Indigenous communities in Peru will be paid 5 soles ($1.70) per hectare ($0.68/acre) of preserved forest under a new conservation plan proposed by Peru’s Ministry of Environment, reports the International Tropical Timber Organization (ITTO) in its bi-monthly update.
Antonio Brack, Peru’s Minister of Environment, says the scheme could generate $18.3 million dollars for forest communities, which control some 11 million hectares of forest in the country, beginning in 2010. Brack says money has already been set aside for the program in the 2010 budget.
The $1.70-per-hectare figure is low by international standards, especially given the value of Amazonian land. Under a proposed mechanism that compensates countries for reducing deforestation (REDD), forest land could be worth $800 or more per hectare for its carbon (225 tons of carbon/ha), depending on its level of threat. Forests in areas of high deforestation would be compensated at a higher rate than inaccessible forests at low-risk of development.
Deforestation rates in Peru, 1999-2005. Image by Rhett A. Butler
Nevertheless the program will represent a substantial increase in funding over the $30,000 per year indigenous communities presently receive in direct international support for forest conservation, according to Brack.
The announcement comes less than a month after Japan agreed to loan Peru $120 million to protect 55 million hectares (212,000 square miles) of Amazon rainforest over the next ten years. Brack estimated the initiative would avoid emissions of 20 billion tons of carbon dioxide emissions, or more than 60 percent of global greenhouse gas emissions in 2005.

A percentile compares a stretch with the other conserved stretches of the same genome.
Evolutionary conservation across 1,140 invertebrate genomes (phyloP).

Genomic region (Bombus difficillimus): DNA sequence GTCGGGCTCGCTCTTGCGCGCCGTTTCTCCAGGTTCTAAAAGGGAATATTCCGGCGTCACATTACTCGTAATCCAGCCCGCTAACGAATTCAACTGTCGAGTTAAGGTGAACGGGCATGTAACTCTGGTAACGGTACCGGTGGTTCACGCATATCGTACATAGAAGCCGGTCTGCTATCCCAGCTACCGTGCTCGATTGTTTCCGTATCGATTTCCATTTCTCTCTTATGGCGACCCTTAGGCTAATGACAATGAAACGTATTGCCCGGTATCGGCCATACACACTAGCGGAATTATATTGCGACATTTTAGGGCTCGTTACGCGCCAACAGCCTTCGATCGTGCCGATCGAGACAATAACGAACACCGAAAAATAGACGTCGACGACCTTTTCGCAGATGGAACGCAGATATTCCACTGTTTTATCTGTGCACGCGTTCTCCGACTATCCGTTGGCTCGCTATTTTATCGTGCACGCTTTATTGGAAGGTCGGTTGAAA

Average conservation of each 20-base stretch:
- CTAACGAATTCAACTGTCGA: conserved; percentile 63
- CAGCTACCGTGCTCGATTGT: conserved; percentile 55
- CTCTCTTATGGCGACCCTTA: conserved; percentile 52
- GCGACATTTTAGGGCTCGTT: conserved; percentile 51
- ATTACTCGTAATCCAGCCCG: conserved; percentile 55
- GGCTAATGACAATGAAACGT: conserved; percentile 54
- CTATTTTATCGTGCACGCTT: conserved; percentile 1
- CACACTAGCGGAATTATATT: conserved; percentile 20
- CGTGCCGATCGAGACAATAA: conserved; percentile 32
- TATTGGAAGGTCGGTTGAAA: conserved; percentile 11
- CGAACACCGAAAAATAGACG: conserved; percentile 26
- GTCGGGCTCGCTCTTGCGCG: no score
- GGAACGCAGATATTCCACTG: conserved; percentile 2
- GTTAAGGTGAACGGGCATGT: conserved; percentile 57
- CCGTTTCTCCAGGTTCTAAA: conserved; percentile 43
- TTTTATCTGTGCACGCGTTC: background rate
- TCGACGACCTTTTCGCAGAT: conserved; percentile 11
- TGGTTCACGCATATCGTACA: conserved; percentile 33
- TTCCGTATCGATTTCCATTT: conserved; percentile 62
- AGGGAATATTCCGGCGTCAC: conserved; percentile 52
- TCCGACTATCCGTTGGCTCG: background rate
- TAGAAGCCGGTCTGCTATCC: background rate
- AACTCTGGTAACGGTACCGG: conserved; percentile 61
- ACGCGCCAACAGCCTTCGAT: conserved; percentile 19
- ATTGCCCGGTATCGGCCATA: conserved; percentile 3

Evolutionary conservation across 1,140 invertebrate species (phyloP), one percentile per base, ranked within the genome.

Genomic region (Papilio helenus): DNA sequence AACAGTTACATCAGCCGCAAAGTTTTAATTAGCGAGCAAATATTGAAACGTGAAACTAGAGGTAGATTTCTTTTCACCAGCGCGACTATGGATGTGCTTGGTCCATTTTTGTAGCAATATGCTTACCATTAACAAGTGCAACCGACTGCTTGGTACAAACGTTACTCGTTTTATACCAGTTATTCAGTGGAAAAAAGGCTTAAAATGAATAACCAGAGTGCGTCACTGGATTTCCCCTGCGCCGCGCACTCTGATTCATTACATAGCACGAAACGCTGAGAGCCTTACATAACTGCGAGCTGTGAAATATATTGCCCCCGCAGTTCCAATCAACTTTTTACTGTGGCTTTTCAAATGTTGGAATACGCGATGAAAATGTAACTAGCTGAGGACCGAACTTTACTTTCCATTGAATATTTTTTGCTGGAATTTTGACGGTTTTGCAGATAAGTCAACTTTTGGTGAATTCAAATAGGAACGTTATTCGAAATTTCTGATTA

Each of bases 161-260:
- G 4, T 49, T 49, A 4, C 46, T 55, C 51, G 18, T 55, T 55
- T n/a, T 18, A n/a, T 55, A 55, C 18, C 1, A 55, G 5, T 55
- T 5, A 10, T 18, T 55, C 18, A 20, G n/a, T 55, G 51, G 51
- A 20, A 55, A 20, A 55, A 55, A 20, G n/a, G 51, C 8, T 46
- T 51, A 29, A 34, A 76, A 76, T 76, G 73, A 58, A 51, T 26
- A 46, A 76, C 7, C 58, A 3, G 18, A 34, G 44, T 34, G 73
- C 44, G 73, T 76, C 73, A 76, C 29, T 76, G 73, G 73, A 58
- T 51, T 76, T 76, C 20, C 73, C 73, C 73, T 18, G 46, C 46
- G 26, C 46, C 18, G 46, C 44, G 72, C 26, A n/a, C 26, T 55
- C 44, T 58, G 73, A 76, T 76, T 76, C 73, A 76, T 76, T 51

Peru — home to the fourth largest extent of tropical rainforests after Brazil, Congo, and Indonesia — has historically had one of the lowest annual deforestation rates in the Amazon basin, but forest loss has been increasing in recent years due to illegal logging, mining, agriculture, and expansion of road networks, including the paving of a highway that provides access to a remote and biologically-rich region in southeastern part of the country. In 2005 — the most recent year for which data is available — at least 150,000 hectares of forest was lost, while a similar area was degraded through logging and other activities.
Conflict over land between developers and native communities has been escalating over the past year. Last month the government said it would send in the army to quell discontent among indigenous groups protesting moves to promote energy development. Indigenous groups are angry over the government’s decision to auction vast tracts of the Amazon to oil and gas developers. More than 70 percent of the Peruvian Amazon is now under foreign concession.
Deforestation and land use change accounts for roughly 70 percent of Peru’s greenhouse gas emissions, according to the Carbon Dioxide Information Analysis Center (CDIAC). Spanning a variety of ecosystems, including the dry coastal region, the tropical Amazon, and the high Andes, the country is particularly vulnerable to climate change. The Peruvian government estimates that the country’s glaciers have shrunk by more than 20% in the past 30 years and expects them all to disappear by 2040. The loss of glaciers, which are the source for as much as 50 percent of the water in the upper Amazon, could have a significant impact on agriculture and urban water supplies as well as the Amazon rainforest. Indigenous communities are believed to be especially at risk from climate shifts.